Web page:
This article was originally published by Matthew Smith in The Australian Financial Review on 12 March, 2016.
Philip Vernon’s world-view and his career direction changed 10 years ago when his day job in finance intersected with his family’s part-time obsession with environmentalism.
He was a senior member in Perpetual’s securitisation business at the time when environmental protesters took their fight against Tasmanian logging company Gunns to the big end of town.
Perpetual, the largest shareholder in Gunns, and a publicly listed company, became a target for the protesters who claimed native forest was being harvested for wood chipping to be exported by the company, mostly to Japan.
“I was seeing both sides. Initially, I took the view Perpetual should keep its stake. Perpetual had an ethical fund over here and a mainstream fund it invested purely for financial return over there… but as things progressed it became less about environmental issues and more about social justice issues. I started questioning why, as an investment house, we wouldn’t care,” he said.
The other side Vernon was seeing was the draconian lawsuits Gunns had slapped on the protesters. Two of his close family members were in the mix, both full-time medical professionals and part-time crusaders; one of those family members became one of the so-called “Gunns 20” who, along with Greens senator at the time Bob Brown, were the subject of writs in the Supreme Court of Victoria reportedly worth more than $7.8 billion.
The Gunns’ experience jolted Vernon, who was until then ensconced in mainstream finance, to seek out a role in what was still a fringe area in financial markets, sustainable and ethical investing. In 2010, he became the CEO of funds management firm, Australian Ethical.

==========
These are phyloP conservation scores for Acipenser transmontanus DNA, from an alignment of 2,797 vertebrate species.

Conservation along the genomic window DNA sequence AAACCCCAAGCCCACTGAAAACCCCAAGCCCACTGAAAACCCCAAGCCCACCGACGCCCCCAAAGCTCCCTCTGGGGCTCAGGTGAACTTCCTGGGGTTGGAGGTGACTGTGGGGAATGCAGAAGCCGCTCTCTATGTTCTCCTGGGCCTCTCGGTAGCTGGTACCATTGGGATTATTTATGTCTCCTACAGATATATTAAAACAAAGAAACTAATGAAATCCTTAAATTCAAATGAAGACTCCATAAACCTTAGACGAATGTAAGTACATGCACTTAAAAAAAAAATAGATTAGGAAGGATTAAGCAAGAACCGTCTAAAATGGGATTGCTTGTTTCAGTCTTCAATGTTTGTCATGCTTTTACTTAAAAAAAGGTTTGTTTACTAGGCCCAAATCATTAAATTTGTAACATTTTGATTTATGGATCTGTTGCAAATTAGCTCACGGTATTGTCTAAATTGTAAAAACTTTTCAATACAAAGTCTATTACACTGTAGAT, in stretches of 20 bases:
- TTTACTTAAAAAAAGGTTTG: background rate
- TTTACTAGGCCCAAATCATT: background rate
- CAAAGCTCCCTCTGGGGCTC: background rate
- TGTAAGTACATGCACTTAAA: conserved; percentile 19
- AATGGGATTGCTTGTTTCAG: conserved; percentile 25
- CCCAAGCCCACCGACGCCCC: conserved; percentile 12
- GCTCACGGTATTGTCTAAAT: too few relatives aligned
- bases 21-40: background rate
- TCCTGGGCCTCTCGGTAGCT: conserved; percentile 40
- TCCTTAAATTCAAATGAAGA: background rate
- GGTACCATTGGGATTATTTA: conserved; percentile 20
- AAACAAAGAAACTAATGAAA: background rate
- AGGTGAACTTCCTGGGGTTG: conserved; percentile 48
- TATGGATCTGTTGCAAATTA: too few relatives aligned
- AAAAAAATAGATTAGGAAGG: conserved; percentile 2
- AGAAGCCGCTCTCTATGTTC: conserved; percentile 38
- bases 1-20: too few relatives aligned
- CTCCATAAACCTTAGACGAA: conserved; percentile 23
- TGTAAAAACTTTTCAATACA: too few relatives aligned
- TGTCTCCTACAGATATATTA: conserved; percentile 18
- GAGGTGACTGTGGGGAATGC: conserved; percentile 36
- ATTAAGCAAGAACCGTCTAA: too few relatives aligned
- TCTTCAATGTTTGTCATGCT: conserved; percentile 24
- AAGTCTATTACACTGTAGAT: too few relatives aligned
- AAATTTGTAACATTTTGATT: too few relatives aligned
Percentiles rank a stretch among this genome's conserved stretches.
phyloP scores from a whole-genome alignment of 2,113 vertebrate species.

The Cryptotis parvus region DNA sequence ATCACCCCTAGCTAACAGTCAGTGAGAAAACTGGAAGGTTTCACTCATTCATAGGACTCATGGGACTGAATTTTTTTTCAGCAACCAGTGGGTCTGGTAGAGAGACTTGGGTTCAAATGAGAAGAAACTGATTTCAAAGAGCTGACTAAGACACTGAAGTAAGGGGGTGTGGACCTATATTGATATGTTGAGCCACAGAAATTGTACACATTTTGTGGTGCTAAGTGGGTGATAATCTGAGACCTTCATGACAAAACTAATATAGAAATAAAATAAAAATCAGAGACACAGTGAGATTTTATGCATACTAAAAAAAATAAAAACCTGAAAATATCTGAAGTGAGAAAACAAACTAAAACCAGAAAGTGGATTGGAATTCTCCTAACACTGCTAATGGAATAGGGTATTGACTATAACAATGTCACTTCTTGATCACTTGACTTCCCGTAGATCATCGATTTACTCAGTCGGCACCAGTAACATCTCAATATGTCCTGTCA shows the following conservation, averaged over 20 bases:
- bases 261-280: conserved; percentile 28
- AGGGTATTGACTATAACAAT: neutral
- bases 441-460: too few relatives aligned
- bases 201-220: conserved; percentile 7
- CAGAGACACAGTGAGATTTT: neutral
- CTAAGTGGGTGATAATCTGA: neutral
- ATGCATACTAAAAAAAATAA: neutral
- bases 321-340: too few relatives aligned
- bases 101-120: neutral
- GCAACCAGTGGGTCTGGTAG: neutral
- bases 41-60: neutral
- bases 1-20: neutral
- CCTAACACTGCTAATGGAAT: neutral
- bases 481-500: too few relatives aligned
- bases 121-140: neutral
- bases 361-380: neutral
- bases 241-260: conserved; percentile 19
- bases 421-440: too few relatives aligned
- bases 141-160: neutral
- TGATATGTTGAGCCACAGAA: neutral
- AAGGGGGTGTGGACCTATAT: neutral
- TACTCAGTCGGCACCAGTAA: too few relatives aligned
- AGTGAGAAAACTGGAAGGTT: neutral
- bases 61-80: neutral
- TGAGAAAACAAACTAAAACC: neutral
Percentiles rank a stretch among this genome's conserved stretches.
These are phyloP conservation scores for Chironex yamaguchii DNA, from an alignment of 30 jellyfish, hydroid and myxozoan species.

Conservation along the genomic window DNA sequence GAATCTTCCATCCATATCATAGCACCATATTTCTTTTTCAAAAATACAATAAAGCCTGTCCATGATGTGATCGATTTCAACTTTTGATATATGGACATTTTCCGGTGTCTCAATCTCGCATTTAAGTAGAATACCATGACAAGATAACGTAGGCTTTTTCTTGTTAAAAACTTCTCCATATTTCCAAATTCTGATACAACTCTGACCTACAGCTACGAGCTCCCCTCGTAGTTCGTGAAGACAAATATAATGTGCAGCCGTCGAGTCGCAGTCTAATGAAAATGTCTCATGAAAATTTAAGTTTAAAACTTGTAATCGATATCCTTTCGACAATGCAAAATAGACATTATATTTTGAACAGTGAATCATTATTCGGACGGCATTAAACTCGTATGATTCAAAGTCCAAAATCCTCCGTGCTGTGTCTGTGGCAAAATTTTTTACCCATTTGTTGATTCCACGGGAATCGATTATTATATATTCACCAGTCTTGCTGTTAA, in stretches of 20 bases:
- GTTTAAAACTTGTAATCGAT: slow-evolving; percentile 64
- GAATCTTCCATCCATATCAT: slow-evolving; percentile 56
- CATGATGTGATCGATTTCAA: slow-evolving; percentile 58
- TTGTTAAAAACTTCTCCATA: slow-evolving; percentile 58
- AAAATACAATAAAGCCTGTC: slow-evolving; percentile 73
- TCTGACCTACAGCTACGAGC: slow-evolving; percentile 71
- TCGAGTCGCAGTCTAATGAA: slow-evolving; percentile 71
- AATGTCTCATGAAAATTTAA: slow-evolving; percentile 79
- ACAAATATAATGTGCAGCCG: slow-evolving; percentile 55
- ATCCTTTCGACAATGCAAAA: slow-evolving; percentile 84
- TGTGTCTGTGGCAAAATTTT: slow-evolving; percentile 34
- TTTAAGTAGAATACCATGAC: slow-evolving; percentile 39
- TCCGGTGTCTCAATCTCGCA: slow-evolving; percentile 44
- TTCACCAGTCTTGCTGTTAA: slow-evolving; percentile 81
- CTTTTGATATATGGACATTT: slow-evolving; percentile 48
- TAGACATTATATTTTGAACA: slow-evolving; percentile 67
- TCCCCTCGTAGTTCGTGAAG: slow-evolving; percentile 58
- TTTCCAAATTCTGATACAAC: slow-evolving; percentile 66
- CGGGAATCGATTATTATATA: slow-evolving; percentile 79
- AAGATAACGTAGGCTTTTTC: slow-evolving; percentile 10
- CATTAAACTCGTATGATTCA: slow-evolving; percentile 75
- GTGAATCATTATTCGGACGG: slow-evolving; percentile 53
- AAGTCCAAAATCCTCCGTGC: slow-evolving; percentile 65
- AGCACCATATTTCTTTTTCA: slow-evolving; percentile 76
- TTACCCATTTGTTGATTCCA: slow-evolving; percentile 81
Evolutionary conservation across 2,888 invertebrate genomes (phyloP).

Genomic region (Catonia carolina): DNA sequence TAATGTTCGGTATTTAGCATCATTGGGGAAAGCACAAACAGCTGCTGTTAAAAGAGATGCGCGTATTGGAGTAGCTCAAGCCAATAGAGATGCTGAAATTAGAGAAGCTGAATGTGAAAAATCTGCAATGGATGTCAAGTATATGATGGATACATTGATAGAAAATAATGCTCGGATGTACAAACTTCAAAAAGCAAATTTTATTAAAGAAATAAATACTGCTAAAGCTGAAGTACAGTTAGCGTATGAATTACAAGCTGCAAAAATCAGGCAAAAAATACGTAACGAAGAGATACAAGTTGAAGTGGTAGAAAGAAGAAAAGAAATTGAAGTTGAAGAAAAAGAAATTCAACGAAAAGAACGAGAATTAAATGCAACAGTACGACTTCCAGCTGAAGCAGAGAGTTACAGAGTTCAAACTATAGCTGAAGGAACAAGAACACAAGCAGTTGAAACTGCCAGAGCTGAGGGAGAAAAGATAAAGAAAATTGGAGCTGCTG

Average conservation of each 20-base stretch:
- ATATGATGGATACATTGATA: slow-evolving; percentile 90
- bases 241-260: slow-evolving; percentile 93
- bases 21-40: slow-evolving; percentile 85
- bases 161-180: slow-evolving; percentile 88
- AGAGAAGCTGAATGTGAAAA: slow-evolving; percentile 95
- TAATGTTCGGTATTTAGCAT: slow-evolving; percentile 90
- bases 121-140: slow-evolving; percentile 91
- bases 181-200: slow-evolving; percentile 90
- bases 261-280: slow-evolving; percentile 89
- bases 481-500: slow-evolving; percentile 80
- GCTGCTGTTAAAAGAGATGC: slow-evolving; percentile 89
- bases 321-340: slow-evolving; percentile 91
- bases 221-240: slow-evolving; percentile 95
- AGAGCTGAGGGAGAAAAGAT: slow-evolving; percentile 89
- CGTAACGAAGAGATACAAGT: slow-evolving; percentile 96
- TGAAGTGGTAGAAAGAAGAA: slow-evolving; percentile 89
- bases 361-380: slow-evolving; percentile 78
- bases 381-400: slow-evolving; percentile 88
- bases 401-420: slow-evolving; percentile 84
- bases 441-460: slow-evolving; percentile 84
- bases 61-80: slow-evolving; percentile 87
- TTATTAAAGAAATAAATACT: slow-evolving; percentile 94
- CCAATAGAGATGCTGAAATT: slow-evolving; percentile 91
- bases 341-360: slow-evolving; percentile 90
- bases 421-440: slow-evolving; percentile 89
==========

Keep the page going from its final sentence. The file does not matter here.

Australian Ethical has now been in existence for 30 years, but as recently as six years ago, when Vernon became CEO, he admitted the ethical banner could have been as much as a hindrance as a help for getting new money in the door.
HARD TO BREAK INTO THE MAINSTREAM
Ethical and sustainable investing has always struggled to lift itself into the mainstream and today only 2% of Australia’s total investment dollars are managed under an ethical or socially responsible banner.
It’s impossible to say exactly when peoples’ attitudes to investing ethically changed – or even if they have – but the acceleration of funds under management at Australian Ethical in the past few years has dwarfed anything in the company’s history. During the three years to the end of December last year the company has more than doubled the funds it manages to $1.4 billion.
What’s telling is where the new money is coming from: Australian Ethical is having a success with individuals seeking the company out and investing directly. About 80% of new funds come to the firm directly, according to Vernon, while most funds’ managers still receive the bulk of their funds flows via financial advisers.
The company has put extra efforts into its digital presence and treats social media interactions such as Twitter and Facebook as genuine and important engagement tools to gain new investors.